Feature 3: Disorganized thinking
This feature is shown by a positive response to the following question: Was the patient’s thinking disorganized or
incoherent, such as rambling or irrelevant conversation, unclear or illogical flow of ideas, or unpredictable switching from
subject to subject?
Feature 4: Altered Level of consciousness
This feature is shown by any answer other than “alert” to the following question: Overall, how would you rate this patient’s
level of consciousness? (alert [normal]), vigilant [hyperalert], lethargic [drowsy, easily aroused], stupor [difficult to arouse],
or coma [unarousable])
The diagnosis of delirium by CAM requires the presence of features 1 and 2 and either 3 or 4.
© 2003 Sharon K. Inouye, MD, MPH
Inouye, S., van Dyck, C., Alessi, C., Balkin, S., Siegal, A. & Horwitz, R. (1990). Clarifying confusion: The confusion assessment
method. Annals of Internal Medicine, 113(12), 941-948.
general assessment series
Best Practices in Nursing
Care to Older Adults
A series provided by The Hartford Institute for Geriatric Nursing,
New York University, College of Nursing
EMAIL
hartford.ign@nyu.edu HARTFORD INSTITUTE WEBSITE www.hartfordign.org
www.ConsultGeriRN.org
CLINICAL NURSING WEBSITE
dementia series
Best Practices in Nursing
Care to Older Adults
with dementia
From The Hartford Institute for Geriatric Nursing, New York University, College of Nursing,
and the Alzheimer’s Association
Issue Number D2, Revised 2012
Editor-in-Chief: Sherry A. Greenberg, PhD(c) MSN, GNP-BC
New York University College of Nursing
Assessing Pain in Older Adults with Dementia
By: Ann L. Horgas, RN, PhD, FGSA, FAAN, University of Florida College of Nursing
WHY: Pain in older adults is very often undertreated, and it may be especially so in older adults with severe dementia. Changes in a patient’s ability
to communicate verbally present special challenges in treating pain, since self-report is considered the gold standard of pain assessment.
As with all older adults, those with dementia are at risk for multiple sources and types of pain, including chronic pain from conditions such as
osteoarthritis and acute pain from surgery, injury, and infection. Untreated pain in cognitively impaired older adults can delay healing, disturb sleep
and activity patterns, reduce function, reduce quality of life, and prolong hospitalization.
BEST TOOLS: Several tools are available to measure pain in older adults with dementia. Each has strengths and limitations (Herr, Decker, & Bjoro,
2006). The American Medical Directors Association has endorsed the Pain Assessment in Advanced Dementia Scale (PAINAD) (Warden, Hurley, &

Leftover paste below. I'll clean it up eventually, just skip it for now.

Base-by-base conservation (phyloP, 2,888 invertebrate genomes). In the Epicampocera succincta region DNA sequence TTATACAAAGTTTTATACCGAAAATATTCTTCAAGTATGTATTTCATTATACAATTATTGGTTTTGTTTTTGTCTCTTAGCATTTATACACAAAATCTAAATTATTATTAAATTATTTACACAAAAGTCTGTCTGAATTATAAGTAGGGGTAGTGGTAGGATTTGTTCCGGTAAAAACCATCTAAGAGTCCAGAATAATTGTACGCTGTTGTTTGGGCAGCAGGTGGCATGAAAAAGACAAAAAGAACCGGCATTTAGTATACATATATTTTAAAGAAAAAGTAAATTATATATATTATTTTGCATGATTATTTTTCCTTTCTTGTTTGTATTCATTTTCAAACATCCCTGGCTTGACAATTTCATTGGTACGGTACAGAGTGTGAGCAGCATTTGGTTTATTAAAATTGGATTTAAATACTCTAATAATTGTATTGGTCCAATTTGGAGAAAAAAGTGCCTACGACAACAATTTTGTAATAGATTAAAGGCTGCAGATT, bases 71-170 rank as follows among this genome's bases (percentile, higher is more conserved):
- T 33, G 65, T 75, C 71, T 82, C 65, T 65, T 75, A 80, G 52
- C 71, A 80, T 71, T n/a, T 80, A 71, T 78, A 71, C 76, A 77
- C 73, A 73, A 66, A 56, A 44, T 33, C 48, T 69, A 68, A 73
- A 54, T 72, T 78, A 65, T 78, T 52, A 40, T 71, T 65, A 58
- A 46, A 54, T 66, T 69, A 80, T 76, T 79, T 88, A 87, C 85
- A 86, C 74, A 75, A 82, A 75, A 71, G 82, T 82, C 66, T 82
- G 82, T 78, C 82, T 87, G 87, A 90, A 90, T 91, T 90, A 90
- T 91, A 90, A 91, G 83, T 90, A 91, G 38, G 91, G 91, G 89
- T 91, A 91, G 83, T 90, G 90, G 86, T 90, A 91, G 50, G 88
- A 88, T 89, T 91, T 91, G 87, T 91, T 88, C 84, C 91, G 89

Volicer, 2003).
The American Society for Pain Management Nursing’s Task Force on Pain Assessment in the Nonverbal Patient recommends a comprehensive,
hierarchical approach to pain assessment that incorporates the following steps:
• Ask older adults with dementia about their pain. Even older adults with mild to moderate dementia can respond to simple questions about
their pain.
• Use a standardized tool to assess pain intensity, such as the numerical rating scale (NRS) (0-10) or a verbal descriptor scale (VDS) (Herr, Coyne,
et al., 2006). The VDS asks participants to select a word that best describes their present pain (e.g., no pain to worst pain imaginable) and may
be more reliable than the NRS in older adults with dementia.
• Use an observational tool (e.g., PAINAD) to measure the presence of pain in older adults with dementia.
• Ask family or usual caregivers as to whether the patient’s current behavior (e.g., crying out, restlessness) is different from their customary
behavior. This change in behavior may signal pain.
• If pain is suspected, consider a time-limited trial of an appropriate type and dose of an analgesic agent. Thoroughly investigate behavior
changes to rule out other causes. Use self report and observational pain measures to evaluate the pain before and after administering the
analgesic.
TARGET POPULATION: Older adults with cognitive impairment who cannot be assessed for pain using standardized pain assessment instruments.
Pain assessment in older adults with cognitive impairment is essential for both planned or emergent hospitalization.
VALIDITY AND RELIABILITY: The PAINAD has an internal consistency reliability ranging from .50 (for behavior assessed at rest) to .67 (for
behaviors assessed during unpleasant caregiving activities). Interrater reliability is high (r = .82 – .97). The PAINAD scale is reported to have
moderate to high concurrent validity, depending on whether the patient was at rest or involved in pleasant or unpleasant activities (r = .76 – .95).
STRENGTHS AND LIMITATIONS: Pain is a subjective experience and there are no definitive, universal tests for pain. For patients with dementia, it
is particularly important to know the patient and to consult with family and usual caregivers.
BARRIERS to PAIN MANAGEMENT in OLDER ADULTS with DEMENTIA: There are many barriers to effective pain management in this
population. Some common myths are: pain is a normal part of aging; if a person doesn’t verbalize that they have pain, they must not be
experiencing it; and that strong analgesics (e.g., opioids) must be avoided.
There are also some barriers to using the PAINAD to assess pain in this population. First, the PAINAD has not been evaluated for use in people with
mild to moderate dementia. Second, some of the PAINAD scale behaviors, such as breathing, may be difficult to assess. Third, some studies have
reported that the brevity of the PAINAD (only 5 items) makes it easy to complete, but limits its utility by restr …